In a previous post you’ve learned how to control your X10 devices using the Amazon Echo and the IFTTT service. But now Amazon allows you to code a Smart Home Skill so you can say Alexa turn on the lights instead of Alexa trigger lights on. It’s more convenient! Let’s extend the work we’ve already done to write a Smart Home Skill to natively manage your X10 devices.
Cmd.exe is the world worst software. It hasn’t really been updated ever, since its conception. When I say its conception I’m referring to COMMAND.COM. Fortunately, some guy called Maximus5 coded an extremely good console emulator for Windows called ConEmu. It features tabs, colors, easy copy and paste (have you tried to copy/paste using cmd.exe? Then you know what I mean), 32K lines history buffer, macros, and it’s totally customizable. It’s way more powerful than you think. Let’s take a look at this beautiful software.
UPDATE 01/22/2017: You can find a modded 4.3.0 version with the modifications from this post clicking here.
I really like my Pebble. Also, I really like notifications on my Pebble. But I really hate that I can’t filter those annoying WhatsApp groups notifications in my Pebble without losing all my WhatsApp notifications. The Pebble really needs a notification filtering system.
Most people solve this problem by deactivating the stock notifications and installing a third-party application for that. But usually, those applications are really slow sending the notifications and lose a lot of them. I tried several but I didn’t like any of them. So I decided I wanted the stock notifications but with regular expression filtering and went ahead to modify the original Pebble application for Android.
Are you one of those Amazon Echo users that have the house full of X10 devices and you’re sad you can’t use them with the Echo? There’s a way you can control them if you have a Linux server around, even if it’s something as simple and cheap like a Raspberry Pi!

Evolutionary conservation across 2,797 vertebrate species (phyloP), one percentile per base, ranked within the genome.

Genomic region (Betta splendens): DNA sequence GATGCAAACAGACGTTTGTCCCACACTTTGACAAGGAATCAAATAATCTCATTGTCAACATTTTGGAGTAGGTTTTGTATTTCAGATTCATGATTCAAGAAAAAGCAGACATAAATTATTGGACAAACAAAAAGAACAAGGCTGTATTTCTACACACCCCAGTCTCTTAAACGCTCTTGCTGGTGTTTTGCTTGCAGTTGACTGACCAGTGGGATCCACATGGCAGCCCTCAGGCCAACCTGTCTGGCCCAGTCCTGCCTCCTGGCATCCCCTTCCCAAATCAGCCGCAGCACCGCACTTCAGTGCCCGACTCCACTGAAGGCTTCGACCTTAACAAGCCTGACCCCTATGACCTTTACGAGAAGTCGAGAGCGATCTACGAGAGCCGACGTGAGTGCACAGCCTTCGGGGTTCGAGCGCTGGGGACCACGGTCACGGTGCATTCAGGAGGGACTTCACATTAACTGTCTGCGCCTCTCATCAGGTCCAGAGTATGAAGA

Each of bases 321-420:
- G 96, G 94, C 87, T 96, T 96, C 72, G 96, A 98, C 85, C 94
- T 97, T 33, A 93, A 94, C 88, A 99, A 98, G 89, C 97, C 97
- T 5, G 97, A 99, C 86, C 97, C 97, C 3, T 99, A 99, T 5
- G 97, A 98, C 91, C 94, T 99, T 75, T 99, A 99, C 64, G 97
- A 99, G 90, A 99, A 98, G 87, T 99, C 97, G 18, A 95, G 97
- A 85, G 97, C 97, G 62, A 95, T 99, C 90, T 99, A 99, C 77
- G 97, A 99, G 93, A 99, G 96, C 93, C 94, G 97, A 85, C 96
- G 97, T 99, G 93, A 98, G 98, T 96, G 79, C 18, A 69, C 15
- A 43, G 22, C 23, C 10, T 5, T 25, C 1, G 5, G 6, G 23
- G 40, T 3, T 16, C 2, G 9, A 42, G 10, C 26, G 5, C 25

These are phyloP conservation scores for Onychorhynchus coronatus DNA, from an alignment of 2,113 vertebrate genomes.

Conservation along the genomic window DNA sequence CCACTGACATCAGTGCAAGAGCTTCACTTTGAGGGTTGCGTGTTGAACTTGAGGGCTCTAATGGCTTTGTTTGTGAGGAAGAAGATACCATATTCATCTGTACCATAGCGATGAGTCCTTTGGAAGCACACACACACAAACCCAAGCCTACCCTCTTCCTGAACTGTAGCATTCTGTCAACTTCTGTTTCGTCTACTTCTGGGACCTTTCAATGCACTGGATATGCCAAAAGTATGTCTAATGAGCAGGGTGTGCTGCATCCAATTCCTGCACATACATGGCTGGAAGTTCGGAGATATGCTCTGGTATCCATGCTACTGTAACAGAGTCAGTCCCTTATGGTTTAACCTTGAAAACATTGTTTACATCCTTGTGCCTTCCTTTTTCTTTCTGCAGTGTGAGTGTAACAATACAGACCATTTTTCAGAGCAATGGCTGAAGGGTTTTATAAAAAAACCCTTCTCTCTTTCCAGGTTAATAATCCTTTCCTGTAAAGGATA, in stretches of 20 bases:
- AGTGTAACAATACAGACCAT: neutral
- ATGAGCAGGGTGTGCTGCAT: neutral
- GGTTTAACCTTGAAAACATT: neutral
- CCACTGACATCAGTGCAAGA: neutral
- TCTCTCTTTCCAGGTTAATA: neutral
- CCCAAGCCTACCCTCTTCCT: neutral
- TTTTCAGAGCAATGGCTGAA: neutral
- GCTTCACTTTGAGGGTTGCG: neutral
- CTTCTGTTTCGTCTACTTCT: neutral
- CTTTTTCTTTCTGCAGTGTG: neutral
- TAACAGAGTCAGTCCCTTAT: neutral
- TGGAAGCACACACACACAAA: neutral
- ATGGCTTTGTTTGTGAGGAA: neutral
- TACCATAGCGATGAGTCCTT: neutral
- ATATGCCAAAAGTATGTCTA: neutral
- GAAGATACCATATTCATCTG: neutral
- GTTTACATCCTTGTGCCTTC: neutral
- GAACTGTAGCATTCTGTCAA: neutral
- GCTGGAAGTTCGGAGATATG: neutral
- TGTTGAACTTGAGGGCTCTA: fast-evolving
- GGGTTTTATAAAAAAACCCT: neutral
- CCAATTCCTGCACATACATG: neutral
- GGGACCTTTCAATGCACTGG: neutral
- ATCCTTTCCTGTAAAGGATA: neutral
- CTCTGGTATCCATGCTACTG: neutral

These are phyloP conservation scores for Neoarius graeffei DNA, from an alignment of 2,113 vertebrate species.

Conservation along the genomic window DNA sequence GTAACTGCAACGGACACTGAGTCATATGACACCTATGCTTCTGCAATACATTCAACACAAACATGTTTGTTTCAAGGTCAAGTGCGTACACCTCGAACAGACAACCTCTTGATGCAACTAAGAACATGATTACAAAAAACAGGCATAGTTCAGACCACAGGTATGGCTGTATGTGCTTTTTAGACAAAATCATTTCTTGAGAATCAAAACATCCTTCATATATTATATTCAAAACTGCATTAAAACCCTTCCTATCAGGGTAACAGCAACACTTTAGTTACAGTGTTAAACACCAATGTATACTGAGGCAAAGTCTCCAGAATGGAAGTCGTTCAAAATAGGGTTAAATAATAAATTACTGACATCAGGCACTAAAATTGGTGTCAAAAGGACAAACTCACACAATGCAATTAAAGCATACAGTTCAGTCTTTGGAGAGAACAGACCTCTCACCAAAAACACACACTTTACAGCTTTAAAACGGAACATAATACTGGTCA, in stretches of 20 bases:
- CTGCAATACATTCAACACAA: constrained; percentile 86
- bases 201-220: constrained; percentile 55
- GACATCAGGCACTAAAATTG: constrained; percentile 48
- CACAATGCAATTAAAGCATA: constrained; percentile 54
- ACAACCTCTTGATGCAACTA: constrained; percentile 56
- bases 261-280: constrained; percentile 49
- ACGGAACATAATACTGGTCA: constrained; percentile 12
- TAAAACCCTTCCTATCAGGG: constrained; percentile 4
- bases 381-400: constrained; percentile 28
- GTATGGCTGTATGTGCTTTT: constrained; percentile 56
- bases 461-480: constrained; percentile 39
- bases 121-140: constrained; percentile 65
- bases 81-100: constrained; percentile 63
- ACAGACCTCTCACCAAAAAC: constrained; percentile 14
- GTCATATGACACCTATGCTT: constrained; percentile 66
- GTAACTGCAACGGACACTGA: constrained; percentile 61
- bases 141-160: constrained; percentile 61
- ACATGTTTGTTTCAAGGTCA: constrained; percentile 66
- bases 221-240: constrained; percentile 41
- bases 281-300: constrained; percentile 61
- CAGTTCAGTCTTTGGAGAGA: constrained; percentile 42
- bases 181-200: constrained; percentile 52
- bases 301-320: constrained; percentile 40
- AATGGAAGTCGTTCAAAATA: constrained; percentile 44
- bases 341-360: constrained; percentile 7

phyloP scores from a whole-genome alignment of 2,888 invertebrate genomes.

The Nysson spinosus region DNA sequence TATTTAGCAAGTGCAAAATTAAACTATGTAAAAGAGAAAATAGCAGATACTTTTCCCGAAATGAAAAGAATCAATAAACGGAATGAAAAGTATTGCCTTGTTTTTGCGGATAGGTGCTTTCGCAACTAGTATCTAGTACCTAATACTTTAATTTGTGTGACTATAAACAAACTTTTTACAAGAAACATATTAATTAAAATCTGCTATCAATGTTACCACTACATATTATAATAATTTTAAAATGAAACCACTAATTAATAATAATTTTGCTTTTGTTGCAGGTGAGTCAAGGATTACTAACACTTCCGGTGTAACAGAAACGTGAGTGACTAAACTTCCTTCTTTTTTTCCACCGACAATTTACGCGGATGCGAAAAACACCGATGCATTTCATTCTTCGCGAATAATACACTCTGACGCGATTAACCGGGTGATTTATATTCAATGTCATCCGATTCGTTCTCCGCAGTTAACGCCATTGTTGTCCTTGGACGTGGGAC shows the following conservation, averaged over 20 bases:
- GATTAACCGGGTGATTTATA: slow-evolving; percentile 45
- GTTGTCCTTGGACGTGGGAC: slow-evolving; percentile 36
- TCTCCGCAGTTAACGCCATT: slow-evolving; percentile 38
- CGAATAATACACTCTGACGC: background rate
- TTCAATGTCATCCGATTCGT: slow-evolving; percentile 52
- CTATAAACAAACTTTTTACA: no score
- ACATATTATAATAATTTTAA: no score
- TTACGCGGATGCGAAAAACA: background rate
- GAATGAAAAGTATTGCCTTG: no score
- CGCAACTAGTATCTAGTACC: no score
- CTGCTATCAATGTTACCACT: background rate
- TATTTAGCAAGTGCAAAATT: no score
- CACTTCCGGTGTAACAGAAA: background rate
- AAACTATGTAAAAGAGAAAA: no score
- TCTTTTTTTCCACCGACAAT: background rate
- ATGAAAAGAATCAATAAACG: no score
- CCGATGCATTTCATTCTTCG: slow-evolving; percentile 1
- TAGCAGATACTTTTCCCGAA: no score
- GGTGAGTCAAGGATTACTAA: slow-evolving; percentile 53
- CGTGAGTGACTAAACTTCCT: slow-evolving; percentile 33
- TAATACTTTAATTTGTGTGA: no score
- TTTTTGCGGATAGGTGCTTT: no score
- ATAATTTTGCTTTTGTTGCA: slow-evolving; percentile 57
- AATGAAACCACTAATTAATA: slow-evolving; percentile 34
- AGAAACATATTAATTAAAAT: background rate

The MinGW-w64 project is an improvement on the original MinGW (Minimalist GNU for Windows) project to support 64-bits targets. Currently MXE supports two MinGW-w64 targets: i686-w64-mingw32 for 32-bits executables and x86_64-w64-mingw32 for 64-bits executables.
This is a guide to cross-compile qBittorrent on Linux for Windows 64-bits only. As usual we’ll use Debian for this.
If you want to implement your own Alexa Skills for your Amazon Echo and don’t intend to make them public, you can use a self-signed certificate for your web service where you host the skill.
I’ve been impressed on how many developers can’t make this work and have opted to use a Lambda function as a proxy, when it is very easy to create the self-signed certificate.
If you intend to publish your skill then you’d need to buy a SSL Certificate. These steps won’t help you. You also need a real and trusted SSL Certificate if you want to host audio files to be used with the Audio SSML Tag.
The most popular questions about git always seem to be the same: When should I commit? How often should I commit? What exactly is a branch in my project? What is a tag?
Before getting into dirty grounds (and we’ll eventually get there) you should know a little about best practices when using git.
Note: If you haven’t read the post A Useful Git Tutorial – Part I you can check it here.
Since version 3.x of μTorrent some people like me got away from it, since it became bloatware. That all started when it was purchased by BitTorrent, Inc., and the client has gone down hill from there. It’s still the most popular torrent client on the planet though.
So I moved to qBittorrent which is a wonderful client, but it lacks a feature that I really use and need: the ability to specify cookies when downloading a torrent from a URL using the WebUI.
I also wanted another little feature that I really need: the forms have to support the autocomplete feature of the internet browsers. So when I fill a field in a form, the browser saves it for future use. For this to work the forms need to be actual forms, and you’ll see qBittorrent doesn’t use them.
Since qBittorrent is an Open Source project, it’s pretty easy to implement new features on.
You know what I really hate about git? Calling working directories as repositories and real repositories as bare repositories. This is somehow confusing for people like me coming from older and outdated control version systems like CVS or SVN.
But if you keep in mind what I said above and give git a chance you’d realize is the most powerful control version system ever created.
There are tons of git tutorials out there but I’m pretty sure none of them cover how 90% of the people use git: clone an existing project, make their own changes and try to keep them updated with the original project. Eventually submit patches.